I jogged back toward my dorm with a smile all the way. We met for lunch (where he gave me a flower), and so began our two-year courtship, eight-month engagement, and twenty-seven-year marriage, filled with moments of passion so indelible…moments of support, love, and companionship mixed with anger, frustration, exhaustion, and the act of passion that would land me here.
I opened my eyes to look up at the tall ceiling. My lovely orange suit (I look much better in red) hung over my delicate bones, my small hands that once performed surgery to sustain life were calloused and swollen from manual labor, my lovely size 6 feet that used to slide in and out of Christian Louboutin and Jimmy Choo were now lacing into something more like generic Converse—and I didn’t care. I had a momentary flush of feeling as I remembered that Clara and Angelique were coming for a visit today, but it did not last long. A pang of guilt filtered from my bed-headed hair to my bulging cotton socks, but that didn’t last long, either. “I guess I have finally shut down, after all,” I muttered to an open cell, with no one around to hear. If I cared anymore, I think I might try to get out, to appeal, to kill myself, but I don’t.
So I sit here, and lie here, and eat here—well, I eat sometimes—and pay my debt to society. Never mind all the lives I saved once upon a time (which, I recorded once in med school alone to be around 27, 28 if your counted that little girl who I Heimliched in the cafeteria), but I guess that was another life…another feeling of passion. Passion for life. My passion for him was different. He needed me, and I needed him. Together we fit in ways I could not describe with words in any language I knew (which included six conversational, two dead, and one more just reading since I never learned to pronounce correctly in German). But then, he needed me to help him leave. And I didn’t want to; I really didn’t. I fought against the need for the better part of a year. But I loved him. And he was in so much pain. So much suffering. “I save lives; I do not take them away,” was my mantra each day. But he would look at me with his dark, undiscerning eyes, which reminded me of his dark hair sticking out of a Red Sox hat one spring day in Atlanta. I put Madagascar periwinkle by our bed, but he didn’t notice. At that moment, I realized that we could leave—like a dream—together. He would leave his body and I would leave my emotions and we could survive in some other sphere of existence where passion filled our days and nights, where we only existed for each other. So I did it. It was an act of mercy as much as it was to save what we had—to save our marriage, our passion, our daughters. And no good or great attorney could get me out of what I started, and no good or great therapist could help me live again the way I lived with him.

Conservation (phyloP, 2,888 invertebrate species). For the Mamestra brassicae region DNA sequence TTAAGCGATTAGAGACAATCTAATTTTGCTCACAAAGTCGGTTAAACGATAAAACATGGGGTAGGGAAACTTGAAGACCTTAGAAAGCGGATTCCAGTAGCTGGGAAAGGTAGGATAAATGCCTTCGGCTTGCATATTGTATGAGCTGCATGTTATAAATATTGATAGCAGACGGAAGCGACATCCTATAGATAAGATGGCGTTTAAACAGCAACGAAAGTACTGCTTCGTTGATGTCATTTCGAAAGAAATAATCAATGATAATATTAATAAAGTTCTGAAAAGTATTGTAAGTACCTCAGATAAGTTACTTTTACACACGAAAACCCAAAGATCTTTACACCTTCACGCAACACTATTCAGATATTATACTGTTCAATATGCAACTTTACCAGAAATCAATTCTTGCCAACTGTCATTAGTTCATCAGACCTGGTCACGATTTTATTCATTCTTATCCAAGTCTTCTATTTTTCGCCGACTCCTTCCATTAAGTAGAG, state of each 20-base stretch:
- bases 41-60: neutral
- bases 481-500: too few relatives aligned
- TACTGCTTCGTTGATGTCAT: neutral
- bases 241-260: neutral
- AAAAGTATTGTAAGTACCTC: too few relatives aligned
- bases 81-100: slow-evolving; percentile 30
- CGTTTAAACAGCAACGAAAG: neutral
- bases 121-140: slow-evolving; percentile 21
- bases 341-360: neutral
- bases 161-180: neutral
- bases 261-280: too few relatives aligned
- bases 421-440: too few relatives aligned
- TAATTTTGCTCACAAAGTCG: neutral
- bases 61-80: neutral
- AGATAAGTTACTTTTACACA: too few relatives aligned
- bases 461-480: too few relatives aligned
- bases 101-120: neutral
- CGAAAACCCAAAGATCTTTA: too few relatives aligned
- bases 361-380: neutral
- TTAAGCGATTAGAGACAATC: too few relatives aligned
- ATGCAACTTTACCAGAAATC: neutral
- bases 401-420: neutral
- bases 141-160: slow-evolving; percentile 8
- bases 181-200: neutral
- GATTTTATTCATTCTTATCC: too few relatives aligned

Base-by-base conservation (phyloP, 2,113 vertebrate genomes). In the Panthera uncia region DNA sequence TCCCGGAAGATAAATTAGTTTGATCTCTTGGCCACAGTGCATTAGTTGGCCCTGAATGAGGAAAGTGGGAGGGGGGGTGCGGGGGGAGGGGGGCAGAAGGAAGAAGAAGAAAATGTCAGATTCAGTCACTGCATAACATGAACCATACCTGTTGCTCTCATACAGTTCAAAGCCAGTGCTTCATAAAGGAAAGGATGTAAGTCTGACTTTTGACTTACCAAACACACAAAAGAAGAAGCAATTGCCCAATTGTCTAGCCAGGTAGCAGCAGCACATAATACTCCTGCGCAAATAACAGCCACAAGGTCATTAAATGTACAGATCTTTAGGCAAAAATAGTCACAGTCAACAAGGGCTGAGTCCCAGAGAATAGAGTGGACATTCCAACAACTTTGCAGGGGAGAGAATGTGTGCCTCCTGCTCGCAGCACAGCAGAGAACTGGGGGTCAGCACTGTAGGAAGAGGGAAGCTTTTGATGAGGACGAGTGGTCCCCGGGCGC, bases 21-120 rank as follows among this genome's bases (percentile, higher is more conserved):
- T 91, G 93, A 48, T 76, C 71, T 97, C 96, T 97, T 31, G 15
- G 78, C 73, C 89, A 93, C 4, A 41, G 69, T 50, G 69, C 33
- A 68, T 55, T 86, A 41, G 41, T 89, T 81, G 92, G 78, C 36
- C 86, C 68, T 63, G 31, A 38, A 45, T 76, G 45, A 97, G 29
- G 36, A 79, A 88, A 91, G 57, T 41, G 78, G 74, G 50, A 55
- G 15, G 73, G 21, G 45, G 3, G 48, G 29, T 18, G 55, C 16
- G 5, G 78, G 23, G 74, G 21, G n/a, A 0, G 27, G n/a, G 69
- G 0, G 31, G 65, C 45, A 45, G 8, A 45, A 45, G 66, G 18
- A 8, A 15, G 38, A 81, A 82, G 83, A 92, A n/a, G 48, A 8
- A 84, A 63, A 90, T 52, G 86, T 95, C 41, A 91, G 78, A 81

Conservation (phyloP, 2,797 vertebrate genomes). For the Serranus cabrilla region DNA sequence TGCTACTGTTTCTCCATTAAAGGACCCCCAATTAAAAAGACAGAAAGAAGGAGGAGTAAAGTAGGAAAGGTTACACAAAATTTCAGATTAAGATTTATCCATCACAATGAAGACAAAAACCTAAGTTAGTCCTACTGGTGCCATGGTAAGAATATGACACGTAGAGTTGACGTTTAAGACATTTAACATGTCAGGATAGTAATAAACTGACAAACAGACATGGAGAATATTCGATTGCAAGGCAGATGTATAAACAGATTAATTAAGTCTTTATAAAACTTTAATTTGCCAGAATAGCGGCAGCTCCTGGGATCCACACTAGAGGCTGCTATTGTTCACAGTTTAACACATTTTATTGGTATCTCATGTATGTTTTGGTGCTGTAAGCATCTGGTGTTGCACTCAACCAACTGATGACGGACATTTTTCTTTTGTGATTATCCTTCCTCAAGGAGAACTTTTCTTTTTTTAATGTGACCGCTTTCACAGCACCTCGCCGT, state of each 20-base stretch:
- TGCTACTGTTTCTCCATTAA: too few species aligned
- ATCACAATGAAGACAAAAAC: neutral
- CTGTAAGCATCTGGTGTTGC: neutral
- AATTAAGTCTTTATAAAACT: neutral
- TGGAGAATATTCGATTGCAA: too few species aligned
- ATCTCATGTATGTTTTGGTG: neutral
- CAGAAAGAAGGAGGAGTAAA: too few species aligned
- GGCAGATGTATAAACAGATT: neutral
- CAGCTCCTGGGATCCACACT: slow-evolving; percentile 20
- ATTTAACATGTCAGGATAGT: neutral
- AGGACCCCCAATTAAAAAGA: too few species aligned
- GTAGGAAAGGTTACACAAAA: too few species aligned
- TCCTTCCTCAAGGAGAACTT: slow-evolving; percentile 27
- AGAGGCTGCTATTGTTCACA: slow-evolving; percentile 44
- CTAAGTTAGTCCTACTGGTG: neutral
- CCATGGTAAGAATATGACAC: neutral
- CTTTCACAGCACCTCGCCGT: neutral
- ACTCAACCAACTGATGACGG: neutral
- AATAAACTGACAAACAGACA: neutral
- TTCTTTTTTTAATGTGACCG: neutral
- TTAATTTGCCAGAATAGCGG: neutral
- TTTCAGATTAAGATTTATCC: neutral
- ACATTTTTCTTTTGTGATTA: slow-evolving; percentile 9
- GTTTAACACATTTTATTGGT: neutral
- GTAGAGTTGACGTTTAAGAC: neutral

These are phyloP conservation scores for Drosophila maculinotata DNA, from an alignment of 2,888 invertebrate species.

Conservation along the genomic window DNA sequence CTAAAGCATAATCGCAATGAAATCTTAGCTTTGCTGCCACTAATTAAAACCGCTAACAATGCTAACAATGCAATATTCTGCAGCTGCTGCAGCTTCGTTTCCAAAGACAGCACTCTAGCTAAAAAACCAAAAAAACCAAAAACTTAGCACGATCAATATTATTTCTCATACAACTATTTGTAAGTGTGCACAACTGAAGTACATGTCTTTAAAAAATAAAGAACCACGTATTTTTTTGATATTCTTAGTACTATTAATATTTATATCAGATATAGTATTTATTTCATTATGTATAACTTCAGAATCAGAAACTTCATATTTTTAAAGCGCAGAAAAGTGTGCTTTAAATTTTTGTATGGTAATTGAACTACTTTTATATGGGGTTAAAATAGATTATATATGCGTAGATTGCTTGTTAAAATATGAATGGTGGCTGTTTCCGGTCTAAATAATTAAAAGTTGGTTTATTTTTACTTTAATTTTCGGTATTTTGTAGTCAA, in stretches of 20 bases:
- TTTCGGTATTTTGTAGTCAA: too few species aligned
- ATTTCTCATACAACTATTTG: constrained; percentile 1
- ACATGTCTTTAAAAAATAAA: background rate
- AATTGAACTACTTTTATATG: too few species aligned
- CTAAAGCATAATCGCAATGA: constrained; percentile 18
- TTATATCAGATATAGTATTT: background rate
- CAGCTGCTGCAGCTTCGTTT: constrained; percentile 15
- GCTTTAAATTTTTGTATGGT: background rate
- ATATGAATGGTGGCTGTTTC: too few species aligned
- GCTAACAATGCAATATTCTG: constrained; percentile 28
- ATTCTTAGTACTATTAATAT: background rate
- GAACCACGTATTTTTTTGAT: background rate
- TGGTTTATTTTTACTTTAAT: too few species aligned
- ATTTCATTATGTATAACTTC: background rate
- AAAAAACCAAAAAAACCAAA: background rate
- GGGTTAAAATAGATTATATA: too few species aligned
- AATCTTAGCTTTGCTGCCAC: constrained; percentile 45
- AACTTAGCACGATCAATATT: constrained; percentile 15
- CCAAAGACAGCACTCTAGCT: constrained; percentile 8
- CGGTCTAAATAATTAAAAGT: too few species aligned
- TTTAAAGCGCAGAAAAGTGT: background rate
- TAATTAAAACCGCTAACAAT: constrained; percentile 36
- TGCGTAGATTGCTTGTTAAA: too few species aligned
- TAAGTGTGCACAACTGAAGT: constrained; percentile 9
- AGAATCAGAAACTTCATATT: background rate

I guess eating really doesn’t matter anymore. I’ll see the girls today and tell them that everything is fine, remind them to put fresh flowers over his stone. Spring must be right around the corner. I don’t feel as cold right now. Or as warm, either, come to think of it. Maybe I don’t feel anything. I wonder what death feels like. Cold, or warm, or like walking or running or singing or dancing or praying. Maybe it feels like the moment you release all that energy from a lifetime of learning and going and doing and working and saving. Some of my patients would talk about a light, bright like the sun.
I loved our honeymoon. We spent four glorious days on St. Pete Beach at the Don. We swam out as far as we could to the buoys each morning and ran along the beach in the evening sunset. He wandered the gardens, with hands and nails cleaned for our wedding, but I knew he longed for the feeling of earth, of planting, of growth. He went on to teach landscape architecture at Purdue for fifteen years, but still he was happiest with soil under his fingernails and the smell of earth imbedded in his skin. I could see his shadow, over me, his face filled with love, then excitement, then relief. I remember each spring, he would bring me a small pot of something new, mixed in with Madagascar periwinkle. He would often ask me, “What if I had been planting geraniums that day?”
“You weren’t.” I would smile back at his teasing. “Geraniums stink. We were both sweaty and smelly enough that day—so you needed to be planting something simply beautiful.”
And we were. Together. Somehow. Simply beautiful.